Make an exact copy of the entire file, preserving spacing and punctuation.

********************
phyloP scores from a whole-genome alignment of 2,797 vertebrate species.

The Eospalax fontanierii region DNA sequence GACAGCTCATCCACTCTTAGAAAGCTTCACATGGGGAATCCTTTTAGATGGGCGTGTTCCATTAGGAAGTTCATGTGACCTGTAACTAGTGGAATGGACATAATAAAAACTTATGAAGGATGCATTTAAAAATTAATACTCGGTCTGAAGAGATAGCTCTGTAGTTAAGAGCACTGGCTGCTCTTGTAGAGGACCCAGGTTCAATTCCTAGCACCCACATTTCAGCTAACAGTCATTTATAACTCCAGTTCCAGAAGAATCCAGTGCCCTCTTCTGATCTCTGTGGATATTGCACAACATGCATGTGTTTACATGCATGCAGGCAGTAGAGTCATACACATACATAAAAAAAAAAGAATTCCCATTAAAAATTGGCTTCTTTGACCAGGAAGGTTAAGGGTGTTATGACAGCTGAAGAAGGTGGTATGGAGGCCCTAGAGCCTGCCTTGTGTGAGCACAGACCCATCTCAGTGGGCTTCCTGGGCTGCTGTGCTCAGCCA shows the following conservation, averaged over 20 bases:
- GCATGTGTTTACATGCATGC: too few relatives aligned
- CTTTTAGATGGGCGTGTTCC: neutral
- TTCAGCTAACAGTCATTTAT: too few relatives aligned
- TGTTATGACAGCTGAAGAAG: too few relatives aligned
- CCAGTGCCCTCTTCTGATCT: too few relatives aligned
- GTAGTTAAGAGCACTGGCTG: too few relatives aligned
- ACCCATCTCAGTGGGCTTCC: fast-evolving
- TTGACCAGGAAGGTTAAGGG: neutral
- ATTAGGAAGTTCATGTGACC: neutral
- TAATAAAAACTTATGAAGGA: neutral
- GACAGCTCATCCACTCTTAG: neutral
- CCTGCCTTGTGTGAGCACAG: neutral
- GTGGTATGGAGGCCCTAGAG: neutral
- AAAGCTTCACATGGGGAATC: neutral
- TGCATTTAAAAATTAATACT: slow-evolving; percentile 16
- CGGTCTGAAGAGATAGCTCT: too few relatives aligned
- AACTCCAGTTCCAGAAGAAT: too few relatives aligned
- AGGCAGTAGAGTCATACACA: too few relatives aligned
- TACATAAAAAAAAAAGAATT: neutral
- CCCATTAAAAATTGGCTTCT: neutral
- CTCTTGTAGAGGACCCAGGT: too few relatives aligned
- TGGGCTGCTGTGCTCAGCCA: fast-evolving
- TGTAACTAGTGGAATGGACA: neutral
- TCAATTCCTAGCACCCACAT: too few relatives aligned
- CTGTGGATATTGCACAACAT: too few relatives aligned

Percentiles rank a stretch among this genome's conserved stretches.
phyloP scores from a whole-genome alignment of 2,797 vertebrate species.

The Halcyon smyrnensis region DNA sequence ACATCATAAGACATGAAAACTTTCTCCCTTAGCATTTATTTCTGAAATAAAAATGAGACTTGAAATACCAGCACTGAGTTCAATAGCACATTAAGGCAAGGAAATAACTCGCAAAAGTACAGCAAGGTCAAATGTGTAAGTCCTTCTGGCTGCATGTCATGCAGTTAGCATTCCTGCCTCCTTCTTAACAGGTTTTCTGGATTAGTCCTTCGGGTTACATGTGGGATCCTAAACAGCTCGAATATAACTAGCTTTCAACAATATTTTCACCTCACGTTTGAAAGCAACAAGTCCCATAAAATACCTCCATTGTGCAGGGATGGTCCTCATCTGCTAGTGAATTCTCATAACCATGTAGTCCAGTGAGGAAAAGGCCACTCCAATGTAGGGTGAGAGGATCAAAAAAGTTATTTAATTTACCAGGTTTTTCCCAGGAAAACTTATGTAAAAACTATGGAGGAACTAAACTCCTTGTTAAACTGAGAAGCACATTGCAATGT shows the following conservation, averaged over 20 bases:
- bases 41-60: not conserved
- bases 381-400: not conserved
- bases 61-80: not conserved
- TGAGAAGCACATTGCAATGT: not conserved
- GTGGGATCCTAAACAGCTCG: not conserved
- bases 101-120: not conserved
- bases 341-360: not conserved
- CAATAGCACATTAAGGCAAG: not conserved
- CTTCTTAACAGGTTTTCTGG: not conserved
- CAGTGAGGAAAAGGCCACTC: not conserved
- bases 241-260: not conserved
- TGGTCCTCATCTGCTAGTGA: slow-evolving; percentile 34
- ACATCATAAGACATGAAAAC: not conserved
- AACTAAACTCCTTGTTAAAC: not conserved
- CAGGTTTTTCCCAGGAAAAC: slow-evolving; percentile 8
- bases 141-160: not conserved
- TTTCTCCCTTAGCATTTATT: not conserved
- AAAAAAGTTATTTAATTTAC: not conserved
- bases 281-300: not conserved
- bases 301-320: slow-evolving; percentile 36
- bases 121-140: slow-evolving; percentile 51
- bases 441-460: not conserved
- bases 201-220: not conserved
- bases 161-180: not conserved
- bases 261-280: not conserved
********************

phyloP scores from a whole-genome alignment of 2,797 vertebrate species.

The Eospalax fontanierii region DNA sequence GACAGCTCATCCACTCTTAGAAAGCTTCACATGGGGAATCCTTTTAGATGGGCGTGTTCCATTAGGAAGTTCATGTGACCTGTAACTAGTGGAATGGACATAATAAAAACTTATGAAGGATGCATTTAAAAATTAATACTCGGTCTGAAGAGATAGCTCTGTAGTTAAGAGCACTGGCTGCTCTTGTAGAGGACCCAGGTTCAATTCCTAGCACCCACATTTCAGCTAACAGTCATTTATAACTCCAGTTCCAGAAGAATCCAGTGCCCTCTTCTGATCTCTGTGGATATTGCACAACATGCATGTGTTTACATGCATGCAGGCAGTAGAGTCATACACATACATAAAAAAAAAAGAATTCCCATTAAAAATTGGCTTCTTTGACCAGGAAGGTTAAGGGTGTTATGACAGCTGAAGAAGGTGGTATGGAGGCCCTAGAGCCTGCCTTGTGTGAGCACAGACCCATCTCAGTGGGCTTCCTGGGCTGCTGTGCTCAGCCA shows the following conservation, averaged over 20 bases:
- GCATGTGTTTACATGCATGC: too few relatives aligned
- CTTTTAGATGGGCGTGTTCC: neutral
- TTCAGCTAACAGTCATTTAT: too few relatives aligned
- TGTTATGACAGCTGAAGAAG: too few relatives aligned
- CCAGTGCCCTCTTCTGATCT: too few relatives aligned
- GTAGTTAAGAGCACTGGCTG: too few relatives aligned
- ACCCATCTCAGTGGGCTTCC: fast-evolving
- TTGACCAGGAAGGTTAAGGG: neutral
- ATTAGGAAGTTCATGTGACC: neutral
- TAATAAAAACTTATGAAGGA: neutral
- GACAGCTCATCCACTCTTAG: neutral
- CCTGCCTTGTGTGAGCACAG: neutral
- GTGGTATGGAGGCCCTAGAG: neutral
- AAAGCTTCACATGGGGAATC: neutral
- TGCATTTAAAAATTAATACT: slow-evolving; percentile 16
- CGGTCTGAAGAGATAGCTCT: too few relatives aligned
- AACTCCAGTTCCAGAAGAAT: too few relatives aligned
- AGGCAGTAGAGTCATACACA: too few relatives aligned
- TACATAAAAAAAAAAGAATT: neutral
- CCCATTAAAAATTGGCTTCT: neutral
- CTCTTGTAGAGGACCCAGGT: too few relatives aligned
- TGGGCTGCTGTGCTCAGCCA: fast-evolving
- TGTAACTAGTGGAATGGACA: neutral
- TCAATTCCTAGCACCCACAT: too few relatives aligned
- CTGTGGATATTGCACAACAT: too few relatives aligned

Percentiles rank a stretch among this genome's conserved stretches.
phyloP scores from a whole-genome alignment of 2,797 vertebrate species.

The Halcyon smyrnensis region DNA sequence ACATCATAAGACATGAAAACTTTCTCCCTTAGCATTTATTTCTGAAATAAAAATGAGACTTGAAATACCAGCACTGAGTTCAATAGCACATTAAGGCAAGGAAATAACTCGCAAAAGTACAGCAAGGTCAAATGTGTAAGTCCTTCTGGCTGCATGTCATGCAGTTAGCATTCCTGCCTCCTTCTTAACAGGTTTTCTGGATTAGTCCTTCGGGTTACATGTGGGATCCTAAACAGCTCGAATATAACTAGCTTTCAACAATATTTTCACCTCACGTTTGAAAGCAACAAGTCCCATAAAATACCTCCATTGTGCAGGGATGGTCCTCATCTGCTAGTGAATTCTCATAACCATGTAGTCCAGTGAGGAAAAGGCCACTCCAATGTAGGGTGAGAGGATCAAAAAAGTTATTTAATTTACCAGGTTTTTCCCAGGAAAACTTATGTAAAAACTATGGAGGAACTAAACTCCTTGTTAAACTGAGAAGCACATTGCAATGT shows the following conservation, averaged over 20 bases:
- bases 41-60: not conserved
- bases 381-400: not conserved
- bases 61-80: not conserved
- TGAGAAGCACATTGCAATGT: not conserved
- GTGGGATCCTAAACAGCTCG: not conserved
- bases 101-120: not conserved
- bases 341-360: not conserved
- CAATAGCACATTAAGGCAAG: not conserved
- CTTCTTAACAGGTTTTCTGG: not conserved
- CAGTGAGGAAAAGGCCACTC: not conserved
- bases 241-260: not conserved
- TGGTCCTCATCTGCTAGTGA: slow-evolving; percentile 34
- ACATCATAAGACATGAAAAC: not conserved
- AACTAAACTCCTTGTTAAAC: not conserved
- CAGGTTTTTCCCAGGAAAAC: slow-evolving; percentile 8
- bases 141-160: not conserved
- TTTCTCCCTTAGCATTTATT: not conserved
- AAAAAAGTTATTTAATTTAC: not conserved
- bases 281-300: not conserved
- bases 301-320: slow-evolving; percentile 36
- bases 121-140: slow-evolving; percentile 51
- bases 441-460: not conserved
- bases 201-220: not conserved
- bases 161-180: not conserved
- bases 261-280: not conserved